• Tungsten inert gas (TIG) welding: Formally referred to gas tungsten arc welding, TIG welding is a similar process MIG welding, but instead of using a tool that continuously feeds metal wire into the weld puddle, the welder must hold and manually feed the stick.
      • Gas welding: A mix of flammable gas and oxygen is used to heat metal to the melting point.
      • Forge welding: Forging metal is an ancient art that involves heating two pieces of metal until they are molten, then hammering them together.

      How long is welding training?

      Because there are different paths to learning to weld, there’s no single timeline for welding training. Some people attend school part-time while working their current job, while others can focus full-time on their welding training courses. People interested in learning how to weld as a hobby can also take classes from professional welders, such as at KCMA & Services in Waterloo, Indiana.

      Expect to take at least two years to go from welding newbie to American Welding Society Certified Welder. A junior college Certificate of Completion welding course is two semesters full-time, or 10 units of coursework. With this certificate, students are qualified for an apprenticeship or internship, rather than a full-time entry-level job. Welding apprenticeships range from 6,000 to 8,000 hours long, equalling three to four years at 2,000 hours per year. Some junior colleges, such as Cerritos College in the Los Angeles area, offer more in-depth welding programs that lead to different welding certifications, such as arc welding and tungsten gas arc welding. These take three to four semesters to complete, so you could be qualified for an entry-level job in about two years of full-time study. Alternatively, you can prepare for employment more quickly through an intensive vocational program at a trade school. For instance, Ohio’s Lincoln Electric Company offers a comprehensive program that prepares people for a welding career in just 20 weeks and 600 hours of hands-on instruction.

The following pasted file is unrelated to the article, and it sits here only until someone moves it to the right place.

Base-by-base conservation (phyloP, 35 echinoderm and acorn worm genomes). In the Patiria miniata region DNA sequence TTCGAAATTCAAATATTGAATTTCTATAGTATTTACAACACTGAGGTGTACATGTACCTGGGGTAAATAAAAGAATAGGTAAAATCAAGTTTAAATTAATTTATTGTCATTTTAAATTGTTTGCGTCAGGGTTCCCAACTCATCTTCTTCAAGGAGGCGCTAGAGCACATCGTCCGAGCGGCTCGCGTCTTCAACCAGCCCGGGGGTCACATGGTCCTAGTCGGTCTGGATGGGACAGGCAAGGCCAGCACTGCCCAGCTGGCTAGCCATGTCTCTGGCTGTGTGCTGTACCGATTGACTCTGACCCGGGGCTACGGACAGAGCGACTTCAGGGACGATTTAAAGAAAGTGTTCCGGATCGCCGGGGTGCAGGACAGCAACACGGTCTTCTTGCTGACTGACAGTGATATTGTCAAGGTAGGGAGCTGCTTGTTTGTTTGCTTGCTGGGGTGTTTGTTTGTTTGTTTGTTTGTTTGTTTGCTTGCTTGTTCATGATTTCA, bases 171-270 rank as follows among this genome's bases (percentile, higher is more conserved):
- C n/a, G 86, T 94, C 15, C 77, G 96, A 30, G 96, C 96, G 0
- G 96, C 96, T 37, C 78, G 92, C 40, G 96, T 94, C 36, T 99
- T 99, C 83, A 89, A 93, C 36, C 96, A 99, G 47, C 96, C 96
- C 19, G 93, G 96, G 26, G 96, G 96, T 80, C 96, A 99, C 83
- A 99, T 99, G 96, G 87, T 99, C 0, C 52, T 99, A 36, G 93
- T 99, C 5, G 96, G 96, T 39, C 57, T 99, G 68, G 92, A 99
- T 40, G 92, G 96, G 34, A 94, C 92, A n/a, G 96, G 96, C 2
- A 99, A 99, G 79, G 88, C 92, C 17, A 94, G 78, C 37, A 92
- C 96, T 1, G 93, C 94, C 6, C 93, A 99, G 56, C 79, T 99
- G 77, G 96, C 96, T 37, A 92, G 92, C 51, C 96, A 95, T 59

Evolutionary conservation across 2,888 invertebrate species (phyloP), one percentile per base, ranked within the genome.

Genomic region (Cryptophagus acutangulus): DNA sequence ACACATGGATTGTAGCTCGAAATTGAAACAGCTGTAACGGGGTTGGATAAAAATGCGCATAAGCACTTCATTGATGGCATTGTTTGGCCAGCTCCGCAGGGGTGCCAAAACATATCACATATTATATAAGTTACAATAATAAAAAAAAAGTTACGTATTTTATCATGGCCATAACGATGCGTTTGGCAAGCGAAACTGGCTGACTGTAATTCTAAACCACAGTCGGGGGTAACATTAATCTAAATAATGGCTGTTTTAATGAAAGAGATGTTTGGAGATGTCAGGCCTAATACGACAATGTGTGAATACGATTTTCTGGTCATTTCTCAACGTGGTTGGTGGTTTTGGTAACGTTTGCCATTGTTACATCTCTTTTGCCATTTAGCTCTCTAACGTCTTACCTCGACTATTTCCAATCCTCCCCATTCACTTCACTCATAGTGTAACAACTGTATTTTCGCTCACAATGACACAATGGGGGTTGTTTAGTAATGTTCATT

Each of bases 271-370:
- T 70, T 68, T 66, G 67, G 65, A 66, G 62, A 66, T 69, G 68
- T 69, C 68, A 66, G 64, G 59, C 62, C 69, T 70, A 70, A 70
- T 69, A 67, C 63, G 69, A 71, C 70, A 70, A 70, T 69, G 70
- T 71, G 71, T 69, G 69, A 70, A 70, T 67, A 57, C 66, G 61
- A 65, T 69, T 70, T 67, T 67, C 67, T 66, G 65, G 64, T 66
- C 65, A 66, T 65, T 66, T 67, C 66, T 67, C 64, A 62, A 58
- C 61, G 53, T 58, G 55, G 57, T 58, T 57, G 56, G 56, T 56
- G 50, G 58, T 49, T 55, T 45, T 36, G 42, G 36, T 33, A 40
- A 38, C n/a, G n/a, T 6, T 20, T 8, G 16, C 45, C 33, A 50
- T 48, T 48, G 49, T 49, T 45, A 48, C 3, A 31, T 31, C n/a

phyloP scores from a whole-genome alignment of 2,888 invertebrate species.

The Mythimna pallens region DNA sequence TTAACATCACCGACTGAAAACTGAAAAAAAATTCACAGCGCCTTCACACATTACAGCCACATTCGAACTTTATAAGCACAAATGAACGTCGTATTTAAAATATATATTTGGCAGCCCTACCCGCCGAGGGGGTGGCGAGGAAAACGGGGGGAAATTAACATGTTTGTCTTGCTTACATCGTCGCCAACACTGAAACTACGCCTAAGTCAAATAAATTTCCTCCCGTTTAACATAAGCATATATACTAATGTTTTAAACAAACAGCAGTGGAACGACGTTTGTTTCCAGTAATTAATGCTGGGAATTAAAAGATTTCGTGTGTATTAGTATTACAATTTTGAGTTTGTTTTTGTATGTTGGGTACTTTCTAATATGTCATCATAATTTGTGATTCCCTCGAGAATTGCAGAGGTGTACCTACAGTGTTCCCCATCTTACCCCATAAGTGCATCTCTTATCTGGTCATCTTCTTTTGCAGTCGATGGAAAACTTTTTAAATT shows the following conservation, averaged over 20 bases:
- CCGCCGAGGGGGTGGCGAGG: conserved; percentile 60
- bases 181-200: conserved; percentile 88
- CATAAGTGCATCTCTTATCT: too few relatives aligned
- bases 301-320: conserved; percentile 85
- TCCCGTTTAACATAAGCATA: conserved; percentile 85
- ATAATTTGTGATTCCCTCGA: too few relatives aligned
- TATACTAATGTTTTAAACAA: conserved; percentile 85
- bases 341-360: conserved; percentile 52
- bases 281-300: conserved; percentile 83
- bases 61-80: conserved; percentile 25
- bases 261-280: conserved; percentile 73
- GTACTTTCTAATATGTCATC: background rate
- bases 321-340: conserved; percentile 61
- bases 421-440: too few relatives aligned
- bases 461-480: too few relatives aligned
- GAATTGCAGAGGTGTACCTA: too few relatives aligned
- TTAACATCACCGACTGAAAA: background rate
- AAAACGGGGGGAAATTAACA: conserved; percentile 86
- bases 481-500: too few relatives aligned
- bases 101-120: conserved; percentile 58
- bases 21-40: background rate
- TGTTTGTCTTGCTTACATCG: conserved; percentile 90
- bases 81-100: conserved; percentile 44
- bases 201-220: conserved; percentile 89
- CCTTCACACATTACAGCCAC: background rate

Where can I take welding classes?

      Your options for welding classes depend on where you live and whether you’re willing to travel. Many skilled professionals offer private or group welding classes across the U.S. Some high schools offer classes for teens, but many people learn from a private trainer or in a junior college or vocational school. Students learn basic welding, machining and fabrication processes, including using gas and arc welding equipment, and qualify for an apprenticeship or internship. Other colleges as well as vocational schools have two-year associate’s degree programs that prepare you to take the welding certification exam and seek full-time employment.

      How much is welding training?

      The cost of welding training depends on where you take your classes and how quickly you want to complete the program. In general, junior college welding classes are the least expensive, but may take longer; trade schools offer intensive classes that lead to certification more quickly, but are more expensive. For example, Cerritos College, a junior college in Los Angeles that offers a welding training course, charges an average of $46 per unit; most of their welding certificate programs require 19 units of coursework, so cost about $875 each to complete. Pro-Weld, an on-site welding school in Idaho, offers three different welding courses. The 36-week welder fabrication and the 24-week gas tungsten arc welding courses each cost an average of $3,300, while pipe welding costs an average of $2,500 for a 24-week session or an average of $4,500 for a 52-week session. The 20-week comprehensive program at the Lincoln Electric Company in Ohio costs an average of $9,500. Many programs require students to purchase approximately $120-$200 worth of personal welding equipment in addition to textbooks or other class material fees.